Life on the English Manor (Studies in Mediaeval Life & Thought) This book gives a picture of the daily and yearly round of the English peasant in the Middle Ages. H. S. Bennett explains the feudal system which linked the poor man to the soil and to the service of his lord and the church in a pattern of customary duesand rights, payments, labours and small privileges. The author gives lively details of the pattern of medieval country life: the influence of the seasons and the state of contemporary knowledge on the work of the fields; the place of religion in everydaylife; the workings of feudal justice; popular attitudes to the social structure; the business of getting a living. Since all the inhabitants of England outside the few large towns were essentially countrymen, this is an introduction to life in medieval England as a whole.
The Celys and Their World: An English Merchant Family of the Fifteenth Century From the start of his career as a young woolmerchant, about 1473, George Cely was a hoarder. He kept everything, from important business accounts down to the scrap of paper on which his father had once noted that the brewer and tailor hadn't been paid yet. The result is a rich collection, which not merely documents the Cely family's activities as staplers and ship-owners, but also gives vivid details of their intimate concerns: what they ate and wore, where they lived, how they spent their money - and where they went for loans when the cash ran short - how they amused themselves, and how they coped with trade recessions and political turmoil at home and abroad. This is the first comprehensive study to be based on the material.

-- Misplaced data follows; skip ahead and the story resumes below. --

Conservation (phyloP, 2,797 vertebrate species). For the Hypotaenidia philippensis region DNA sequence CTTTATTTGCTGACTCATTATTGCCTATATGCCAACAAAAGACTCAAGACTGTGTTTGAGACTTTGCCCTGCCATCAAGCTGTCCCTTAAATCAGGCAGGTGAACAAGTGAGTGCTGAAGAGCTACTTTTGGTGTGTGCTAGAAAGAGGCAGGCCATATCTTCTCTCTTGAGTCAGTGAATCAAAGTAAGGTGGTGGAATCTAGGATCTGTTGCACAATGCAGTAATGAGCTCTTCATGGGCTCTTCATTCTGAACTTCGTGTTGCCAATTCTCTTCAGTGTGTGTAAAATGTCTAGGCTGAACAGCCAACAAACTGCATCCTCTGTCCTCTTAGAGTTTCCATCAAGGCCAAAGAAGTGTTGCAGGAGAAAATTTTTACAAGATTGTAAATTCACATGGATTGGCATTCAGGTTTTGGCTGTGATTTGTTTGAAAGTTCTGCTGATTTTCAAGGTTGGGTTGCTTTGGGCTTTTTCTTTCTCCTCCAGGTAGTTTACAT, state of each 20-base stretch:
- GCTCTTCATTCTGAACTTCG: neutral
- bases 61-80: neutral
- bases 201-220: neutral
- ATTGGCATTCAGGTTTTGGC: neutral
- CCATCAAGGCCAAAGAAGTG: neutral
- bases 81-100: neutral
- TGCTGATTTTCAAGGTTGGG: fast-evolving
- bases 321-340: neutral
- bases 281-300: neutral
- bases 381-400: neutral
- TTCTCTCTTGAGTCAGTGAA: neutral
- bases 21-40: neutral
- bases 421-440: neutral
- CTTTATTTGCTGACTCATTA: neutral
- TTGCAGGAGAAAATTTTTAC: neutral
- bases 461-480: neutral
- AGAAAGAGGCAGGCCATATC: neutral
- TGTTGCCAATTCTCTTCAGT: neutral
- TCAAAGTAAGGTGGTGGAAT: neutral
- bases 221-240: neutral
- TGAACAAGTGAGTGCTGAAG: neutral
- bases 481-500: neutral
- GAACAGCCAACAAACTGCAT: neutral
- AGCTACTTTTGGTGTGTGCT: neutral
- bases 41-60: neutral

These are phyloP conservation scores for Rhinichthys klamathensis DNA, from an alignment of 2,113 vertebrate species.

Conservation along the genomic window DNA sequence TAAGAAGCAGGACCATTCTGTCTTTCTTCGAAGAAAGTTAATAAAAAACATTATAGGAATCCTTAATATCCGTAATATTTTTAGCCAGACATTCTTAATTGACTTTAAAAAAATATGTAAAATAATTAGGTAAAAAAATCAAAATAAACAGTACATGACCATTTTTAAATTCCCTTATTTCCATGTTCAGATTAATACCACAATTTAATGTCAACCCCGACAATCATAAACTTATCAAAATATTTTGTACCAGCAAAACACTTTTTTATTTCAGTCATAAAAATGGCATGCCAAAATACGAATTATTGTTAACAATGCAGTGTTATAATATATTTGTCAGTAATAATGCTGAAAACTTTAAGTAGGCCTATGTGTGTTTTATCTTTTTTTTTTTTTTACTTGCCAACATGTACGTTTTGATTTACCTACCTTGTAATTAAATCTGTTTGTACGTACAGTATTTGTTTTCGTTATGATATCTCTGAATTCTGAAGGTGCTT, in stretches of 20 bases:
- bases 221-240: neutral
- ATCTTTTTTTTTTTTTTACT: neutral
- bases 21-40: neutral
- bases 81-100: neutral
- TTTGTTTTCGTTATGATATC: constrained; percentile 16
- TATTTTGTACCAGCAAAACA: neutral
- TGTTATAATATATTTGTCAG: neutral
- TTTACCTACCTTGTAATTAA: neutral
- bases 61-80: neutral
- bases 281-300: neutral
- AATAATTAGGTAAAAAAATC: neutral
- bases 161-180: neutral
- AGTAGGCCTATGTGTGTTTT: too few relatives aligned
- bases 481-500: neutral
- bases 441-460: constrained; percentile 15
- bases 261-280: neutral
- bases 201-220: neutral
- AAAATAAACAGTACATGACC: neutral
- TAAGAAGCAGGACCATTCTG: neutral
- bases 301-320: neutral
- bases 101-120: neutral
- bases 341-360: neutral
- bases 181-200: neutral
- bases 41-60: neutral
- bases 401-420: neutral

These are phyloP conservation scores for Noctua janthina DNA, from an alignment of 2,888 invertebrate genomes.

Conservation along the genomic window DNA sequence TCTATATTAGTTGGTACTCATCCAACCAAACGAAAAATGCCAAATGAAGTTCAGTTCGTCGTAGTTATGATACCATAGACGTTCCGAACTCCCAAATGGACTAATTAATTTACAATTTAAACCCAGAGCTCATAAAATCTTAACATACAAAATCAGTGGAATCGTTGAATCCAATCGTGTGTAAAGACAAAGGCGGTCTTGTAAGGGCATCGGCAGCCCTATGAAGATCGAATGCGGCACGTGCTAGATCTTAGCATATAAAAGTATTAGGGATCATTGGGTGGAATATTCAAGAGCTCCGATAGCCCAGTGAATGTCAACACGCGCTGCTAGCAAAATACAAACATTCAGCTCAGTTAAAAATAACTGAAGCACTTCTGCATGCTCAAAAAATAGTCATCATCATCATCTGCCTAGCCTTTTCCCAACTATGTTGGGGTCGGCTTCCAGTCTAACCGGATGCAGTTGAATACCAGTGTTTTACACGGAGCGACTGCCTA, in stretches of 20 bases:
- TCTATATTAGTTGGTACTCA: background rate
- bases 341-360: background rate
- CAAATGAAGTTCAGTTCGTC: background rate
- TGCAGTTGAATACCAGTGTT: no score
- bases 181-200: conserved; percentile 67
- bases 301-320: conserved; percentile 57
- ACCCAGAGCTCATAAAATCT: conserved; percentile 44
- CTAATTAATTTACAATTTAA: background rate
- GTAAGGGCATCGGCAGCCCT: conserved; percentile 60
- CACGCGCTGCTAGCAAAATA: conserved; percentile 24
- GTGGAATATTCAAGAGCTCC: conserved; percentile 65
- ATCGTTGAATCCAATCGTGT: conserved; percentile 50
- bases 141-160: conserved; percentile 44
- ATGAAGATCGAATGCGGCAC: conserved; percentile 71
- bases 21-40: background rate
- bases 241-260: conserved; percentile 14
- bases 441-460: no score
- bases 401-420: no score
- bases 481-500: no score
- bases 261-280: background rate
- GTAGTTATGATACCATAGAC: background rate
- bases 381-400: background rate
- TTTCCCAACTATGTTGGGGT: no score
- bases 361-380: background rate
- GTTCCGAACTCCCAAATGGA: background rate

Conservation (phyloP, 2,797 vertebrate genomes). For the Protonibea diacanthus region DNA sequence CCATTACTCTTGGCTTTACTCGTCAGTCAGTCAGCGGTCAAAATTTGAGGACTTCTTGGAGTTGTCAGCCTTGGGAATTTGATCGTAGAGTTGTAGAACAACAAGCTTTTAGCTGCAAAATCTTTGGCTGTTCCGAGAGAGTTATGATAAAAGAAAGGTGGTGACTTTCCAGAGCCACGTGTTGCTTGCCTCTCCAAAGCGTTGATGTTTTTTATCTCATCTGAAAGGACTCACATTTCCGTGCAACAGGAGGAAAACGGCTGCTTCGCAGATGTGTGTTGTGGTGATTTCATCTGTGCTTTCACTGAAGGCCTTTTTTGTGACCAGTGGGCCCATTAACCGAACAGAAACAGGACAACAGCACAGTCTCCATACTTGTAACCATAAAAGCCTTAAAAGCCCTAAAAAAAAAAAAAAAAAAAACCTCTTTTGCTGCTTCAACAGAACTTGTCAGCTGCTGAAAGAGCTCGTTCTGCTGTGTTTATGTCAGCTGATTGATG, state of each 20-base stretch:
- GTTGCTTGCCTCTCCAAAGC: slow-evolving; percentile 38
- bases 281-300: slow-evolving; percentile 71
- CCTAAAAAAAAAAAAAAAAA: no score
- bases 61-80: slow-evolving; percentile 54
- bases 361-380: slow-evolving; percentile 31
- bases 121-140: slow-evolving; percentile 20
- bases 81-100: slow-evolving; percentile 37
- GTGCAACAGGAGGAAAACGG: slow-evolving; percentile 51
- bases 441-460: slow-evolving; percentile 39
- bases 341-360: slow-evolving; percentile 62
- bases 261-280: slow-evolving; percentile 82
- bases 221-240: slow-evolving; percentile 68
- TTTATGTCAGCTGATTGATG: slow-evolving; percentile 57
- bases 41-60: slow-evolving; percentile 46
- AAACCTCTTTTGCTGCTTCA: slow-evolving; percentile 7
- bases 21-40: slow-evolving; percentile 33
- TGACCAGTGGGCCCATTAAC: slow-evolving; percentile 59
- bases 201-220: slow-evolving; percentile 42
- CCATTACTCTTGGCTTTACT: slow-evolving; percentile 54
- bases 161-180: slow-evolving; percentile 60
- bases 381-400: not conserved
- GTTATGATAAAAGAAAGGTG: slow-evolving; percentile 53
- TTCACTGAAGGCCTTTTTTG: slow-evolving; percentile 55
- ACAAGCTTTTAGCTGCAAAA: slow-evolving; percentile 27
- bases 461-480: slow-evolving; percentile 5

Agriculture in Depression 1870-1940 (New Studies in Economic and Social History , No 26) This concise survey of British agriculture between 1870 and 1940 shows how, after a period of comparative prosperity, British farmers faced a period of depression. The prime cause was the increase in world food supplies and the competition from cheaper producers. The author explains how this agricultural depression affected all groups in British farming in different ways. He provides a succinct survey of the recent literature on the subject and outlines the major areas of controversy. A comprehensive bibliography is provided to help the reader pursue the subject in more detail.
The Rise and Decline of the British Motor Industry (New Studies in Economic and Social History, 24) This book is a concise and lucid review of the strengths and weaknesses of the British motor industry during the one hundred years since its foundation. Placing the industry firmly in a European context, the author first assesses its achievements before 1960, and then tests the various explanations that have been offered to explain its decline in the past thirty years. He examines the role of government, of the trade unions, of management and of the multinationals, all of which have been seen as major players in the industry's demise.
The Growth of Big Business in the United States and Western Europe, 1850-1939 (New Studies in Economics and Social History) This book provides the first available introductory, comparative account of the rise of giant business corporations in America and Europe in the century before the Second World War. It discusses the evolution of firms such as Ford, Exxon, Unilever and Siemens, as well as introducing the reader to the major explanations that have been advanced by historians and economists in order to account for these developments in the global economic order.